Once upon a time, Silada Maharshi, the son of Soma Muni performed an intense Tapasya in the name of Lord Shiva. Pleased with the Tapasya performed by Silada Maharshi, Lord Bhola Shankara granted him his wish of ‘sons who would carry forward worshipping Lord Shiva. Silada Maharshi named his sons as Nandi-Parvat. As the granted wish goes, Nandi-Parvat learnt all the knowledge about Lord Shiva and became great devotees of the Lord.


When Goddess Parvati asked Lord Shiva about his most desired place apart from Kailasa in the Universe created by him, he chose the eternally beautiful place nestled among picturesque nature, the avatar of Sri Chakra, the holy Srisailam. In such a significant location, Shiva-Shakti take the form of Sri Mallikarjuna Bhramaramba to bless all their devotees.

As proven in Puranas, Srisailam has great ancient significance. Among the 12 Jyotirlingas, the 2nd is the Mallikarjuna Swamy Lingam; among the 18 Maha Shakti Peethas, the 6th is Sri Bhramaramba Devi temple. Srisailam is the only temple where two such icons exist under one temple premise, such is its significance. Srisailam has many other names like Srigiri, Sirigiri, Sriparvatam and Srinagam. Narasimhaswamy in Satyayugam, Sri Rama alongside Sita Devi in Tretayugam, all five Pandavas in Dvaparayugam, many Yogis, Rishis, Munis, preachers, spiritual teachers, Kings, poets and devotees in Kalyug have visited Srisailam and earned the blessings of Sri Bhramarambika Devi and Mallikarjuna Swamy.


About History

Srisailam has great ancient significance. With great significance since many eras, Srisailam where Sri Bhramarambika Devi-Mallikarjuna Swamy reside has been a worshipping place for mmillions of devotees over thousands of years. History is always told through books or through stories of various dynasties. If one looks at dynastic prevalence, one would find inscriptional evidence from South India’s first dynasty, the Satavahanas at Srisailam. Satakarni who was the third of the Satavahana kings was also an ardent devotee of Sri Mallikarjuna Swamy and was popular for naming himself as Mallanna.

There is a mention of Srisailam in ancient scriptures belonging to the 3rd century C.E. Satakarni in scriptures describing lands under his rule mentioned Srisailam as Chakora Shetagiri. Post the Satavahanas, the Ikshvaku dynasty ruled Andhra. Although these rulers no more exist to tell the tale, it is fair to say that they considered Srisailam as a holy destination. In the 6th century C.E, Kadamba king Mayura Sharma addressed Srisailam as Sriparvatam. A kind called Bruhaddhana with the help of Kadamba’s won over then rulers, the Pallava dynasty to conquer and rule over the land. They unified Sriparvatam along with the land they won over. In the dynasty of Badami Chalukyas, the ruler Pulakeshi constructed many temples and known to be the king of temples. He was known to be the first Kshatriya to have performed Shiva Deeksha.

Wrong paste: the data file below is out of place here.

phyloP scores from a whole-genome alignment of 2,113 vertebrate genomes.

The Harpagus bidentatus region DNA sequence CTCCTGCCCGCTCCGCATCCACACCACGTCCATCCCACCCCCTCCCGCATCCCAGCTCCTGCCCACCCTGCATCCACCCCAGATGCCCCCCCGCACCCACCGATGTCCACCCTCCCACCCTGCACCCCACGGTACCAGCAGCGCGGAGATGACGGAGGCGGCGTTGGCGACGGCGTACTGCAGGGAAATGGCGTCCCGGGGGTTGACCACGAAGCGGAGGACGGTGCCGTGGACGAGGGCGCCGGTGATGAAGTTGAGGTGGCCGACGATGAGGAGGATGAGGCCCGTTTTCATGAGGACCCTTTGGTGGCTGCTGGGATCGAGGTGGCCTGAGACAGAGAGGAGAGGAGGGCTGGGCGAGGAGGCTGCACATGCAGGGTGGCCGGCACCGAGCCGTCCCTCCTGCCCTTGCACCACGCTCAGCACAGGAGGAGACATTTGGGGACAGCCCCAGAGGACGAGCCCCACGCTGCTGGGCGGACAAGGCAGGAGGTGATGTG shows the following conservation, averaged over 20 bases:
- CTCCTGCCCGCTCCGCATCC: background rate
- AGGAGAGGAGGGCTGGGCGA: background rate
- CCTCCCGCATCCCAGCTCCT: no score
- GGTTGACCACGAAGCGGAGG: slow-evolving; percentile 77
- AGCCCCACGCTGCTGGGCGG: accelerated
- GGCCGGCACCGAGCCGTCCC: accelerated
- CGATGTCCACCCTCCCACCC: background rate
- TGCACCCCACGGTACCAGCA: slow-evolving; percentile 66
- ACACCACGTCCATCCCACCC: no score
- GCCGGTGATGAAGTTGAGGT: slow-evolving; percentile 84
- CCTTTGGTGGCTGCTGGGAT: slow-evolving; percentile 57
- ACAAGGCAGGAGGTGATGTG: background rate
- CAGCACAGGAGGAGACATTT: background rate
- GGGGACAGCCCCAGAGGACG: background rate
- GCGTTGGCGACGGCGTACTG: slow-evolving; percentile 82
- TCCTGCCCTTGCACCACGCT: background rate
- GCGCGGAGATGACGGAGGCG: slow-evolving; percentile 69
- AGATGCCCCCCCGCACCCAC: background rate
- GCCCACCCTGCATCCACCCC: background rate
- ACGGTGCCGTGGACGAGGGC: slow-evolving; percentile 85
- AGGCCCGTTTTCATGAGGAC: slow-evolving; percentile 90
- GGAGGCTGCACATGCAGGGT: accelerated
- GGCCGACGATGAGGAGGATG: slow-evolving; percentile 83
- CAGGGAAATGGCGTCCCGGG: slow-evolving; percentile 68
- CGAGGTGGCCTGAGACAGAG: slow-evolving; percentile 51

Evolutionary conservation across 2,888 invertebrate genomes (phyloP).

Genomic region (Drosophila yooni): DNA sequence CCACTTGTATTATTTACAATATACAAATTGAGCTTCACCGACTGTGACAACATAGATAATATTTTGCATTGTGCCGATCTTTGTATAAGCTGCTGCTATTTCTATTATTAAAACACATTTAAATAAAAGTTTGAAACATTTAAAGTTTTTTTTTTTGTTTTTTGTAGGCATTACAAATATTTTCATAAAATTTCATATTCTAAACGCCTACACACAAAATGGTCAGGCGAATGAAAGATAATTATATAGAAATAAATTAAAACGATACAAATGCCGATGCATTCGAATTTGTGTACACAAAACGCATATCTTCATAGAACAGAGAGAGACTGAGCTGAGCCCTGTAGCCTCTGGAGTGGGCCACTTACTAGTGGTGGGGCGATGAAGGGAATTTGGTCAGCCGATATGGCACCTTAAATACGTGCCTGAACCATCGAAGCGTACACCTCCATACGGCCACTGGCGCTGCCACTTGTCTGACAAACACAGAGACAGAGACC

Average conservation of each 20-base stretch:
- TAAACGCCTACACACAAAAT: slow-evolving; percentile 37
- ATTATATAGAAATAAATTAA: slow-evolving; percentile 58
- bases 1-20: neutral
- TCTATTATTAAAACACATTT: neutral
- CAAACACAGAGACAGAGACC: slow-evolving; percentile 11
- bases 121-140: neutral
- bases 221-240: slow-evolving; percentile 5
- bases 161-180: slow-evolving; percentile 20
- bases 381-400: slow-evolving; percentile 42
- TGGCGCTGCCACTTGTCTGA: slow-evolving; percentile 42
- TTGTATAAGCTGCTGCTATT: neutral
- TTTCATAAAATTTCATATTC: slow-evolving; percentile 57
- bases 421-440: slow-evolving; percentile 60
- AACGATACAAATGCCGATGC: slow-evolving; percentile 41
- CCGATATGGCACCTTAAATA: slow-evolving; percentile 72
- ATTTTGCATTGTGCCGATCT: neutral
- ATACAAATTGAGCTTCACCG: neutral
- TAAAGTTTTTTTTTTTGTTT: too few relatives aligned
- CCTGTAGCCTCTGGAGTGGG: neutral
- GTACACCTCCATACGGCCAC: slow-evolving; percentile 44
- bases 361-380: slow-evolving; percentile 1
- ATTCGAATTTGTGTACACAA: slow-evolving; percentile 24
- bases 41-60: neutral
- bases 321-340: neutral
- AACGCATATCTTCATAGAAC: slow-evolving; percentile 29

During 735-755 C.E, Dantidurga, the ruler of the Rashtrakuta Empire ruled the lands in and around Sriparvatam. During 980-1058 C.E, Kalyana Chalukyaraju, Trayalokamalya Deva established a gopuram on Garbhalayam. His grandson during 1069 C.E donated a village to Srisailam for Satrams and Dharamshala. By the end of the 11th century, Srisailam has earned the reputation of Maha Shiva temple and a temple that is home to Vedas. Rulers of the Hoysala dynasty collected Crystal Shiva Lingams from Patalaganga near the Krishna River in Srisailam and constructed numerous temples using them. Maharashtrians since then have been calling Srisailam as Southern Kashi. Prataparudra who hails from the Kakatiya dynasty alongside his wife visited Srisailam, performed Tulabhaaraseva and earned the blessings of Sri Mallikarjuna Swamy and Bhramaramba. Reddy Rulers of the 13th century played an important role in developing Srisailam. The great devotee of Lord Shiva, Prolaya Vema Reddy ruled over Srisailam, donated a village called Raamatheertham and helped uplift the development of Srisailam. His son, Anavema Reddy laid steps for devotees who come from Telangana. He constructed a hall called Veerasiro Mandapam as an ancestral memory. It is said that great devotees during that time used to offer their body parts as their way of showing their devotion. In 1405 C.E Katyavema Reddy laid steps to Srisailam and Pedakomati Vema Reddy laid steps to Patalaganga. In the 14th century C.E, Vijayanagara Dynasty ruled Andhra Pradesh. Among its rulers, Viroopaksha, Saalupa Parvatayya, donated many villages to Srisailam. The wife to Hariharaya